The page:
Where’s the Hope for Hispanic Students?

Already lagging behind by the time they start kindergarten, many Latino children across America go on to face a downward educational spiral that leads directly to dead-end jobs and unemployment.

Many would argue that the American education system has a lot of problems.

And if educators were putting together a priority list, it’s fair to say the struggling performance of Latino students would be pretty near the top.

Latinos are now the largest (and most rapidly growing) ethnic minority in the country – but they are falling dangerously behind their non-Hispanic peers in schools.

Hobbled start

A big part of the problem is that this cycle of failure starts very early.

Forty-two percent of Hispanic children arrive at kindergarten already demonstrating poor reading skills, compared to just 18 percent of white children. And that achievement gap never closes.

Hispanic sad girl E

It’s not surprising, really. If you were in a 100-yard dash and somebody kicked you in the shin just before the start whistle, you’d likely hobble at the beginning. And in the middle, and right through to the end.

In the same way, many Latino children start their education already so academically hobbled and far behind that there’s no realistic chance of catching up.

Future workforce

While such a situation is obviously an individual tragedy for countless thousands of children, it also has significant implications for our country as a whole.

We’ve already alluded to the reason why: Hispanic students represent the single largest minority group in America today. Currently, one in four U.S. children is Hispanic, and by 2030 that proportion will be one in three.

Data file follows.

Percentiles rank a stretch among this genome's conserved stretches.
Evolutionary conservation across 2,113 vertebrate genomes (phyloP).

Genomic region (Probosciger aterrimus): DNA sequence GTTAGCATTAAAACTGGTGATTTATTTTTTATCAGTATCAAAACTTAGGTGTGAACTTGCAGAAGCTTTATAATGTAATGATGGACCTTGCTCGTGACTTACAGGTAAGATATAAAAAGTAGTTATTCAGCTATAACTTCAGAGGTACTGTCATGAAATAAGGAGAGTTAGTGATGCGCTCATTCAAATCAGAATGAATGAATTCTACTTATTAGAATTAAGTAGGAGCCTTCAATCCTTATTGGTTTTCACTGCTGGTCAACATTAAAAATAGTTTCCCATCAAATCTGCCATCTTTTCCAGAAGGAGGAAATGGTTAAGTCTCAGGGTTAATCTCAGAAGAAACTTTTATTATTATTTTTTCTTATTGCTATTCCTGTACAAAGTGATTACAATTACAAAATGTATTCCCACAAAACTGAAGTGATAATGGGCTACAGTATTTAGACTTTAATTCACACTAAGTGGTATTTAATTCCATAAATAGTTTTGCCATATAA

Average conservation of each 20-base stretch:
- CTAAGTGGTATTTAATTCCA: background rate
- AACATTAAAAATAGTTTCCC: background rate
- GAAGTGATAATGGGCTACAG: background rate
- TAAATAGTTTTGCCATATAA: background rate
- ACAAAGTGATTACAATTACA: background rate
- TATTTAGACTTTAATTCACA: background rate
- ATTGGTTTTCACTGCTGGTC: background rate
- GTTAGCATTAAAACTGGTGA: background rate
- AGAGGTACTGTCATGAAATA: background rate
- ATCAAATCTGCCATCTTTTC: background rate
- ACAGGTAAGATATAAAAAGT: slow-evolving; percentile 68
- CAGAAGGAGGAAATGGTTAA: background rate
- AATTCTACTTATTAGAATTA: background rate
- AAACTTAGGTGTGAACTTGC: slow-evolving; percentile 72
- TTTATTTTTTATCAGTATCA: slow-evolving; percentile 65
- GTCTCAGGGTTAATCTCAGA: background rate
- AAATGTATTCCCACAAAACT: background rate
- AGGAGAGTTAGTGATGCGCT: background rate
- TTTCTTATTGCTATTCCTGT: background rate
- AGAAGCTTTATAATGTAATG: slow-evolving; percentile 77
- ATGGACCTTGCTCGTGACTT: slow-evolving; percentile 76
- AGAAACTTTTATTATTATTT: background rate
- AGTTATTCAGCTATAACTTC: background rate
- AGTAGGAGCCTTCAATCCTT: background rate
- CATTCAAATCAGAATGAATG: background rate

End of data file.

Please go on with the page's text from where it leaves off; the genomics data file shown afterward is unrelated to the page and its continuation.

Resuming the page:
In short, today’s Hispanic students will represent a significant proportion of our future workforce. And if a significant number of them can’t read properly, that won’t be good news for anyone.

(A quick example: In California, where 48 percent of public school students are Latino, The Center for Public Policy and Higher Education has projected an 11 percent drop in per capita income in the coming years.)

Reading struggles

Still, it’s not all doom and gloom. A major new report shows that Latino students have made some firm academic gains over the past decade. That’s to be celebrated.

But even here, the study found almost a quarter of Hispanic students were still not proficient in reading – a significant weakness.

According to the report’s author, Manica Ramos: “Seeing that many Latino students struggle in reading is troubling, because having good reading skills is so fundamental to understanding what’s being taught in school, and to success in many jobs.”

Reading at home

Of course, there’s a complex web of reasons why Hispanic students do so poorly at school. Poverty, a lack of school resources, language difficulties – the list goes on and on.

But the key thing is to remember that many Hispanic kids turn up to kindergarten already behind. The damage is done – the runner has been kicked hard in the shin, so to speak – before school even begins.